Doctors Better at Detecting Early Alzheimer's: Then What?

Patients demand to know, but no treatment is available
By John Johnson,  Newser Staff
Posted Dec 18, 2010 9:40 AM CST
File photo illustration.   (Shutterstock)

(Newser) – The good news on Alzheimer's is that doctors are getting better at figuring out who's likely to get the disease years—even decades—in advance of its onset. The bad news is that with no treatment available, the diagnosis has no medical value to the patient, and likely results in years of anxiety. “We are just confronting this,” the director of the National Institute on Aging tells the New York Times. “Bioethicists are talking with scientists and the public about what is the right thing to do.”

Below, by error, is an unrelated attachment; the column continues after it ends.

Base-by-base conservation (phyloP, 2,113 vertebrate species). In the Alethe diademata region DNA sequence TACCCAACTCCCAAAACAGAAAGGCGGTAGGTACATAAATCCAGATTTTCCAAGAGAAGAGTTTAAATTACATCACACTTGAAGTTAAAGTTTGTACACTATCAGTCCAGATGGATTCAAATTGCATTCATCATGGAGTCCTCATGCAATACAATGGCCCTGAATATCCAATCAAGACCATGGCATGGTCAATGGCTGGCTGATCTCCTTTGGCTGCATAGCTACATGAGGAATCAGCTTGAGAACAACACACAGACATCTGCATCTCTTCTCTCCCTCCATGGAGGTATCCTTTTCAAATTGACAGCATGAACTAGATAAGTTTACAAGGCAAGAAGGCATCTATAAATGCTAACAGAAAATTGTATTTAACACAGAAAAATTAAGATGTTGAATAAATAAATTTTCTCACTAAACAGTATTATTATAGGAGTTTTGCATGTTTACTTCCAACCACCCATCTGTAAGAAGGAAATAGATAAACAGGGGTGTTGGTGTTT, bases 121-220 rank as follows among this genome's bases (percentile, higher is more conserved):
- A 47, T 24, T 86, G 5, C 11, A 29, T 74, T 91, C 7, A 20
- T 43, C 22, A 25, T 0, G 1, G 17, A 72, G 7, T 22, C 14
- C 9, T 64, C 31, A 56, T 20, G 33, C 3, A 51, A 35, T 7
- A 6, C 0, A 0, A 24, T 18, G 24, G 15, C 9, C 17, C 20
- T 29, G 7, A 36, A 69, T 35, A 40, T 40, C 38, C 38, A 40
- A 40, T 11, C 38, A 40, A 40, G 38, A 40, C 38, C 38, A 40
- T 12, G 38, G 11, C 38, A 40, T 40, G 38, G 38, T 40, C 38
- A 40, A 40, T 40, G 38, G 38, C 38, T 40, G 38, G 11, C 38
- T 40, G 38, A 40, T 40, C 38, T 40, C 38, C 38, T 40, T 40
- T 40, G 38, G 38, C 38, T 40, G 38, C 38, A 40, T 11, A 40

The dilemma extends to other diseases as diagnostic tests improve across the board, but Alzheimer's is especially acute because of the nation's aging population and patients' demand to know. “I am grappling with that issue,” a neurologist tells the Times. “I give them the diagnosis—we are getting pretty good at diagnosis now. But it’s challenging because what do we do then?"

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